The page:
Her mother was also an activist during the Civil Rights Movement. At age two, Davis was taken to jail with her mother after she was arrested during a civil rights protest.[25] She has described herself as having "lived in abject poverty and dysfunction" during her childhood,[26] recalling living in "rat-infested and condemned" apartments.[27] Davis is a second cousin of actor Mike Colter, known for portraying the Marvel Comics character Luke Cage.[28]

Davis attended Central Falls High School, the alma mater to which she partially credits her love of stage acting with her involvement in the arts.[29] As a teen, she was involved in the federal TRIO Upward Bound and TRIO Student Support Services programs.[30] While enrolled at the Young People's School for the Performing Arts in West Warwick, Rhode Island, Davis's talent was recognized by a director at the program, Bernard Masterson.[31]

After graduating from high school, Davis studied at Rhode Island College, majoring in theater and participating in the National Student Exchange before graduating in 1988. Next, she attended the Juilliard School for four years,[22] and was a member of the school's Drama Division "Group 22" (1989–93).[32]

Career[edit]

1992-1999: Early work and success on stage[edit]

In 1992, Davis starred in her first professional stage role, an off Broadway production of William Shakespeare's comedy As You Like It as Denis alongside Elizabeth McGovern at the Delacorte Theatre. In 1996, Davis made her Broadway debut in the original Broadway production of August Wilson's Seven Guitars as the Vera, alongside Keith David. The play opened on Broadway on March 6 at the Walter Kerr Theatre. She earned critical praise for her performance.[33][34] That same year, Davis received her Screen Actors Guild card in 1996 for doing one day of work, playing a nurse who passes a vial of blood to future "How to Get Away with Murder" co-star Timothy Hutton in the film The Substance of Fire (1996). She was paid $518.[35] Davis continued acting off Broadway in various productions, and appeared in bit parts on television including episodes of NYPD Blue (1996), and New York Undercover (1996). She also appeared in the HBO television military comedy film, The Pentagon Wars (1996) starring Kelsey Grammer, and Cary Elwes. In 1998, she played a small role in Steven Soderbergh's crime comedy film Out of Sight (1999).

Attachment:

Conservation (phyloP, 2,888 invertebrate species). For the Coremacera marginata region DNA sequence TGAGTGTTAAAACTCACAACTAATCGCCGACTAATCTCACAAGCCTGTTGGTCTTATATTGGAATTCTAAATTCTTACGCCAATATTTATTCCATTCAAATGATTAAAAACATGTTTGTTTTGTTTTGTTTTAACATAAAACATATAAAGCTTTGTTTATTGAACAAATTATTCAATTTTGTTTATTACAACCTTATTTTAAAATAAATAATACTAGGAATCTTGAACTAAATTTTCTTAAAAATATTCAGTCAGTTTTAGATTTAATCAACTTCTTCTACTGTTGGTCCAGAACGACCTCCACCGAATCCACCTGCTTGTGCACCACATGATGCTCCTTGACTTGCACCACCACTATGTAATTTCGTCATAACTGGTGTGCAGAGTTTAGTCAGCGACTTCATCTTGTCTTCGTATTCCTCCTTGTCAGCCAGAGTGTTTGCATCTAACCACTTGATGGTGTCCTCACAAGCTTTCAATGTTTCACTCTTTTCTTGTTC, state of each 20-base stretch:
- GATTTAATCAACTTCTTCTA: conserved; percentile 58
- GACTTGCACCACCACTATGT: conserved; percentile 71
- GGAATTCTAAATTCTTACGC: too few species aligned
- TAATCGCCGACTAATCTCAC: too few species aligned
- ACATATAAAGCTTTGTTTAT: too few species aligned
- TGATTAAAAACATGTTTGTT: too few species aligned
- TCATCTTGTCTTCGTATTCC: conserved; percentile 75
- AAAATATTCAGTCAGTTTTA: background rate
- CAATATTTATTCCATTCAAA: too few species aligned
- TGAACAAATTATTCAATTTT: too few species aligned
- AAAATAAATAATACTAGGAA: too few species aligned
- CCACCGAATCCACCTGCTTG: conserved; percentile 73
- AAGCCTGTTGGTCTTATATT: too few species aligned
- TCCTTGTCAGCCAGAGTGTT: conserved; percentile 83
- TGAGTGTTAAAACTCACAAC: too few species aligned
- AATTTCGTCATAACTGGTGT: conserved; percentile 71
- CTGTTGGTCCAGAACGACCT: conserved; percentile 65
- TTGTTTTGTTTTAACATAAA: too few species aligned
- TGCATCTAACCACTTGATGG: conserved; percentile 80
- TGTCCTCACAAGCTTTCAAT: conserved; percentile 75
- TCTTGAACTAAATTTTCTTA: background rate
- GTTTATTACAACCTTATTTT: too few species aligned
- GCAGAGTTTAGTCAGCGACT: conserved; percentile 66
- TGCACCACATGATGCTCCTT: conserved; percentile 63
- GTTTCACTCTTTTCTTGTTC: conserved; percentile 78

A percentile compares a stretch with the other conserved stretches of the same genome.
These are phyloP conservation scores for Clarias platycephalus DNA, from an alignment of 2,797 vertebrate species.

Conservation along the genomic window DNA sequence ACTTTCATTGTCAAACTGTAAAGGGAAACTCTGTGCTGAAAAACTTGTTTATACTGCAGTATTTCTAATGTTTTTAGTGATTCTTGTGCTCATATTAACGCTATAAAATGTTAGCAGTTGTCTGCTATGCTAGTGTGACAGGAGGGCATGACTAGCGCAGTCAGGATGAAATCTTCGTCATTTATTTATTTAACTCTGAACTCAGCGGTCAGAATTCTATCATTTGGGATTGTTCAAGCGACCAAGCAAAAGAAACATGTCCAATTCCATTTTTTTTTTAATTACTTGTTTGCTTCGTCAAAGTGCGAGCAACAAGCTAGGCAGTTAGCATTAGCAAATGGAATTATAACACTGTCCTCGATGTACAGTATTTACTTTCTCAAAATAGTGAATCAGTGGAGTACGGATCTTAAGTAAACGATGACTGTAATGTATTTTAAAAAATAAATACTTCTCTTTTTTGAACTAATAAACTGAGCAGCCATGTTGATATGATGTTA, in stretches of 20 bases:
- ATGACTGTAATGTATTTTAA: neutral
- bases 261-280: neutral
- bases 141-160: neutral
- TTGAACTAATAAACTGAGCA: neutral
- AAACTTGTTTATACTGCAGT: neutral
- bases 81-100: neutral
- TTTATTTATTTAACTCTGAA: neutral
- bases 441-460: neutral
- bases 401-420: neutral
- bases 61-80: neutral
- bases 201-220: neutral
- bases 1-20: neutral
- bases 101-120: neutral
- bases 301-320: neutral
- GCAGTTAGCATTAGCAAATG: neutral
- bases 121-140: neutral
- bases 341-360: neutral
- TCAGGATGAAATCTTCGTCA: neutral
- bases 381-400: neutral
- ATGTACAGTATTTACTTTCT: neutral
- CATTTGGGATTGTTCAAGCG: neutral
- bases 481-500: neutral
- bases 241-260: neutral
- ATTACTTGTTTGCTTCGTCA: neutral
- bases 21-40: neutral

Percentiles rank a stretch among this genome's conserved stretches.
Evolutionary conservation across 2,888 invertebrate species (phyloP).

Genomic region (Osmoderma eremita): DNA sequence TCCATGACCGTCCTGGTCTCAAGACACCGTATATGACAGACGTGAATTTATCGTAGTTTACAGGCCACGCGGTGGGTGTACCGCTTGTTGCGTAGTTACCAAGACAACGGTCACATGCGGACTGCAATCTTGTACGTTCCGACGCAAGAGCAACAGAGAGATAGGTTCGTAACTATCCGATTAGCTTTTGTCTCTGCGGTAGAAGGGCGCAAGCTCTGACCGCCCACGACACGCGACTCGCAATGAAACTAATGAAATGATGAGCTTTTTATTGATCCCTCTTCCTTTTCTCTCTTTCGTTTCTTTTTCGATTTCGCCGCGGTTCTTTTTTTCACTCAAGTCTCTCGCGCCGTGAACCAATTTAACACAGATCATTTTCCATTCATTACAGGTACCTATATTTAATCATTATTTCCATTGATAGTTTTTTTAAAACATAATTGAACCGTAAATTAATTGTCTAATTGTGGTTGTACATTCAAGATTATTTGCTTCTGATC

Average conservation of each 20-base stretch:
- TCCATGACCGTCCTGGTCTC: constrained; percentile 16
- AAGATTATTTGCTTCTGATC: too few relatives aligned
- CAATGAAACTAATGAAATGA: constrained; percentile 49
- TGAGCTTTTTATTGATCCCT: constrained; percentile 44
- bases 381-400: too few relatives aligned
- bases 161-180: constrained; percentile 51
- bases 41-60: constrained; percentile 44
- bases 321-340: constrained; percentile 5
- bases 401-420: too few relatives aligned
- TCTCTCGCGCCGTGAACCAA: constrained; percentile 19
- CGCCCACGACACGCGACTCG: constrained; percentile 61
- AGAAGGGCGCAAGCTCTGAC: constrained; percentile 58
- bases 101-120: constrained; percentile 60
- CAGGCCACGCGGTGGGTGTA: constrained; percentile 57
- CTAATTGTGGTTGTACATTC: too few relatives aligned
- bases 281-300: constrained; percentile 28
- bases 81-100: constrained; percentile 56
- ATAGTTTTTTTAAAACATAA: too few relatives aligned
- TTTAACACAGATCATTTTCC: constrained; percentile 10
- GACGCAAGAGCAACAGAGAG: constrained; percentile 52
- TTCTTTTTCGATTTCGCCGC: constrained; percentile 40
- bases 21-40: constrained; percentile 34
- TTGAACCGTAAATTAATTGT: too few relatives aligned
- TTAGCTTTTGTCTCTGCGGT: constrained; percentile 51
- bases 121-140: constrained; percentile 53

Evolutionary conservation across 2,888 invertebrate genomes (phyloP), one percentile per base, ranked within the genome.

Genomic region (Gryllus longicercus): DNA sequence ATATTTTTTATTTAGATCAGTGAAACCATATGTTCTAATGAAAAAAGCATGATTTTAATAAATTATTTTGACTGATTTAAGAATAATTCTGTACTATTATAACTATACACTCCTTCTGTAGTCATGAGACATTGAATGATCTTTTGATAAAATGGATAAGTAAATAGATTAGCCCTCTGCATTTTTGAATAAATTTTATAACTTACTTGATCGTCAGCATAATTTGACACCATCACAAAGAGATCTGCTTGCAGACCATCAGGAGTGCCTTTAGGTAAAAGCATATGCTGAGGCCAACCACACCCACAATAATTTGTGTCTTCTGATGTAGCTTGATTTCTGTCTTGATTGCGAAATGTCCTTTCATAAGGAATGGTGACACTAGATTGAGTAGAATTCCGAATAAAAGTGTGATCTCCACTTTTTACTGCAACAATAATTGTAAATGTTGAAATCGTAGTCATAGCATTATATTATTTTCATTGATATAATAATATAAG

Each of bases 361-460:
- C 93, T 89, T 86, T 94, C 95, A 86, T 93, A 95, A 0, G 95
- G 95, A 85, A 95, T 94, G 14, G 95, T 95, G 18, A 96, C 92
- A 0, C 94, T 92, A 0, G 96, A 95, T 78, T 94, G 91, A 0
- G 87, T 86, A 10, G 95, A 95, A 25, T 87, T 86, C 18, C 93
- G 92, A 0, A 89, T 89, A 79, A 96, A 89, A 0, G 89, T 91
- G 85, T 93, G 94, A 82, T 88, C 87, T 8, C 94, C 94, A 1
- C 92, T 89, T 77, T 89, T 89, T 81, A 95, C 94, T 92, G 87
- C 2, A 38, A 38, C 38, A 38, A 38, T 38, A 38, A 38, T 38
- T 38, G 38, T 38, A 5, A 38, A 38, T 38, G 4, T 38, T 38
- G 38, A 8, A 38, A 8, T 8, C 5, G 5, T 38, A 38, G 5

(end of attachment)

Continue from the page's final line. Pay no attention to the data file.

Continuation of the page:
2000-2010: Film breakthrough and continued stage success[edit]

In 2001, she returned to the Broadway stage in another play by August Wilson titled King Hedley II, portraying Tonya, a "35-year-old mother fighting eloquently for the right to abort a pregnancy." Her performance earned critical attention, and she received her first Tony Award for Best Featured Actress in a Play and a Drama Desk Award.[36] She won another Drama Desk Award for her work in a 2004 off-Broadway production of Intimate Apparel by Lynn Nottage.

Throughout the early 2000s Davis appeared in numerous films, including Soderbergh's Solaris and Traffic, as well as George Clooney's Syriana (2005), which Soderbergh produced. Hers was the uncredited voice of the parole board interrogator who questions Danny Ocean (Clooney) in the first scene in Ocean's Eleven (2001).[37] She also gave brief performances in the film such as the romantic comedy Kate & Leopold (2001) and the drama Antwone Fisher (2002). She also played secondary roles in Todd Haynes' costume drama Far From Heaven (2002), starring Julianne Moore and Dennis Quaid. Her television work includes a recurring role in Law & Order: Special Victims Unit,[38] starring roles in two short-lived series, Traveler and Century City,[39] and a special guest appearance in a Law & Order: Criminal Intent episode entitled "Badge".[40]